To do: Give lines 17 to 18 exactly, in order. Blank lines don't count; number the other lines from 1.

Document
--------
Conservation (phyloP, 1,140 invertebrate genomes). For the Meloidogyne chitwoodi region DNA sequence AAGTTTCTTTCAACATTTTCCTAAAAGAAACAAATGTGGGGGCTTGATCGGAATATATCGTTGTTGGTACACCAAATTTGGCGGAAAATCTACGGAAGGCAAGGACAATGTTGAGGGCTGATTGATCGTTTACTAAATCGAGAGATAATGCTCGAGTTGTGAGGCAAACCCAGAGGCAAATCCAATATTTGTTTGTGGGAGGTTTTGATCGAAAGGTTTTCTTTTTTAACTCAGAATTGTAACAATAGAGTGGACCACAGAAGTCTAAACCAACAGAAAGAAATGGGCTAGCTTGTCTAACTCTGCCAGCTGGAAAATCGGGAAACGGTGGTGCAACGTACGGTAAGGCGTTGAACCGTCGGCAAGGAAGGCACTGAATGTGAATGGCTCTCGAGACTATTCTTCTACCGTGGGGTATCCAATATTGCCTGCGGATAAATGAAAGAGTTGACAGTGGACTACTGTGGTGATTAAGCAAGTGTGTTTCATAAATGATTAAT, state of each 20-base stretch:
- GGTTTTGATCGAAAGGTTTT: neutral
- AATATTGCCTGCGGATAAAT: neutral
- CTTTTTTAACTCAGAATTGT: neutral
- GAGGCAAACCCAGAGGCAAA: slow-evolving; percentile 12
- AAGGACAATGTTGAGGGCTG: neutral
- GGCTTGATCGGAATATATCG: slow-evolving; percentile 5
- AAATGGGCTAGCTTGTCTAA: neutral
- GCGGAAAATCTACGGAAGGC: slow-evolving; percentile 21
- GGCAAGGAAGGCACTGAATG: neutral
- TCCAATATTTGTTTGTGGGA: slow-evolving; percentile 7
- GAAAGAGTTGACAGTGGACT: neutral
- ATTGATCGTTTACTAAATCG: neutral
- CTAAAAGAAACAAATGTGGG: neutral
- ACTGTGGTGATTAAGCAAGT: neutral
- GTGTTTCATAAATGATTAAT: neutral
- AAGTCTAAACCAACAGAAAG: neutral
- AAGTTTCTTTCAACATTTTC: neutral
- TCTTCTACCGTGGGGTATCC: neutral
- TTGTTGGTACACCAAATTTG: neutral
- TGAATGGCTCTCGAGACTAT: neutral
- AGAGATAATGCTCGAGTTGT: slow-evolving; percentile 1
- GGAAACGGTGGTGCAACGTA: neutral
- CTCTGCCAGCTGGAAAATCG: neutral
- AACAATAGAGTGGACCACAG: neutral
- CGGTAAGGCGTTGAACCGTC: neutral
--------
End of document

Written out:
- AAGTCTAAACCAACAGAAAG: neutral
- AAGTTTCTTTCAACATTTTC: neutral